Chatzigoga has reimagined her chosen instrument and remapped its territories like only a few artists I can conjure up who have produced anything remotely similar to Stroke By Stroke– Annette Krebs, with whom Chatzigoga has just shared a festival stage in Slovenia this July; here and there that other Berlin guitarist who practiced a rigorous, but less radical erasure of his instrument’s baggage, Hans Reichel; Andrea Neumann , whose innerklavier bears some overlapping resonances ; and to my ears, most remarkably, Arek Gulbenkoglu, the Melbourne-based guitarist whose 2005 release Points Alone, for solo acoustic guitar, owns a strikingly similar quality of subverting whatever possibilities and parameters you thought obtained in a solo work for an acoustic stringed instrument,

The links to Michaux are not limited to the titular one; Chatzigoga obviously shares with the poet the status of artistic outlier. Born in Thessaloniki in 1981, her entrée into this sound world came about while she was obtaining a Ph.D in theoretical linguistics at the University of Barcelona in 2004. It wasn’t long before Chatzigoga found an affinity with the improvised musicians she met there. She formed the working duo Ap’strophe with Ferran Fages, collaborated with Tishe Mukarji, Felipe Araya Munoz, Birgit Ulher, and many others.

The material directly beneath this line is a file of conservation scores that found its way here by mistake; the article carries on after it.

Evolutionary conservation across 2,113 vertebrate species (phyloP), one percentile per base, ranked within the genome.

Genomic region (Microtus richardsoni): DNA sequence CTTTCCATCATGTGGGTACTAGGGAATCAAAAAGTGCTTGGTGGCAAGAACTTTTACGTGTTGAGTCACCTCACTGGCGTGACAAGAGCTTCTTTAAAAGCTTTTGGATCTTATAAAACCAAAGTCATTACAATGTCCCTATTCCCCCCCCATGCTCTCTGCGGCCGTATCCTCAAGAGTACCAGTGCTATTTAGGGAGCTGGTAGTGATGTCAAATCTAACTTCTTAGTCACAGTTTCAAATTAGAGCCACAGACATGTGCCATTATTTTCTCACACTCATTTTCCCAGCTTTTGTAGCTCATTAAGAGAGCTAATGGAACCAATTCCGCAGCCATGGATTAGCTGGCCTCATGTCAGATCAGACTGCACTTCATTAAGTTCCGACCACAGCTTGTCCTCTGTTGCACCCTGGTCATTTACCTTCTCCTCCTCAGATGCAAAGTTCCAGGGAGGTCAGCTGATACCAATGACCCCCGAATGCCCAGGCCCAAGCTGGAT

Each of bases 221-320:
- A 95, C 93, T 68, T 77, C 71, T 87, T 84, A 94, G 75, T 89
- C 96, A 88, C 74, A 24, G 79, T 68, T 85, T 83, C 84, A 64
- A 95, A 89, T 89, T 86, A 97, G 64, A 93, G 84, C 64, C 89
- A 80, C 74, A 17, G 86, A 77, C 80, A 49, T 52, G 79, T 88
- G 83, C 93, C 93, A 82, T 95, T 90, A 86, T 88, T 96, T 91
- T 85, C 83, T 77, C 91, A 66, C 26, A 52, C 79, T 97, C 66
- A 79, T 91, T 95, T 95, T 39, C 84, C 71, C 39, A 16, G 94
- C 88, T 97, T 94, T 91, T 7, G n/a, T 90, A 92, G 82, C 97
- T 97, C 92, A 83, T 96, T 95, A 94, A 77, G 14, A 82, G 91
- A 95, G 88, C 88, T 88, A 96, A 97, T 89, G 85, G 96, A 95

Chatzigoga clearly has found an affinity between her music and language, outside of her doctoral specialty, the linguistic notion of indefiniteness [a cursory check of her work in this area – at this date, Google produces nearly as much about Chatzigoga’s doctoral thesis as her sound work – gave me a headache, along with that familiar sense of ego-puncturing that is concomitant to every reminder that there is an immense amount of investigative work going on in the world that I cannot possibly get my arms around]. The connective tissue between her music and language I can grasp is her love of poetry – Corgroc, her fantastic duo with Fages from 2010, is structured in two sections bearing the broken line of the e.e. cummings poem spring is like a perhaps hand.